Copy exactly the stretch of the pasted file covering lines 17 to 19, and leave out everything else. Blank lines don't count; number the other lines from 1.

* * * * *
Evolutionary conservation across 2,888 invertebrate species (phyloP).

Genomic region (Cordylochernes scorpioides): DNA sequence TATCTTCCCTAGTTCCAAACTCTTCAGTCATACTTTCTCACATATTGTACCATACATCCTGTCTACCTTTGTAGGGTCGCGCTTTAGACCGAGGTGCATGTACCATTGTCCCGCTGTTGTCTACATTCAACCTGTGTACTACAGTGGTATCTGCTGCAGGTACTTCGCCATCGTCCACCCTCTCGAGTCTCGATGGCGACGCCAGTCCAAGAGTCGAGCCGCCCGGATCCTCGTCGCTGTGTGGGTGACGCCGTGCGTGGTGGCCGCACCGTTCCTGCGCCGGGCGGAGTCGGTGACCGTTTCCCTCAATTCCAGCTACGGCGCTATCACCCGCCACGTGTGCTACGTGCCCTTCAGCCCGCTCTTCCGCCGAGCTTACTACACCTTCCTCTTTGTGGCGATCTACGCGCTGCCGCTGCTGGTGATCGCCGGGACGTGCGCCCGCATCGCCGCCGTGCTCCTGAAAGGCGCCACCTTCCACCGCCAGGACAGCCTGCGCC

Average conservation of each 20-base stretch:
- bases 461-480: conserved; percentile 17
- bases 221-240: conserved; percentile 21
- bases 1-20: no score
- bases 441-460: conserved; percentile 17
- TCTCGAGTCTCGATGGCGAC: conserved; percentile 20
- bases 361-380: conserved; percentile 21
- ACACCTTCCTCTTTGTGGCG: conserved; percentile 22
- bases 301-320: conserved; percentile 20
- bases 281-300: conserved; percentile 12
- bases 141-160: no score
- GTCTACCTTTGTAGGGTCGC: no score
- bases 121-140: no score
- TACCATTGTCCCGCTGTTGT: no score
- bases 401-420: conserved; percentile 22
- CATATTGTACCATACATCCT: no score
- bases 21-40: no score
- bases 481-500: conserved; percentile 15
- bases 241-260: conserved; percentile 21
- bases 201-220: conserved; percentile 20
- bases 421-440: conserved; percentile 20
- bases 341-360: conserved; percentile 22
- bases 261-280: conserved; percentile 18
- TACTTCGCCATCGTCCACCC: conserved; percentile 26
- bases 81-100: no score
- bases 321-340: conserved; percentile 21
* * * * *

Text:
- bases 401-420: conserved; percentile 22
- CATATTGTACCATACATCCT: no score
- bases 21-40: no score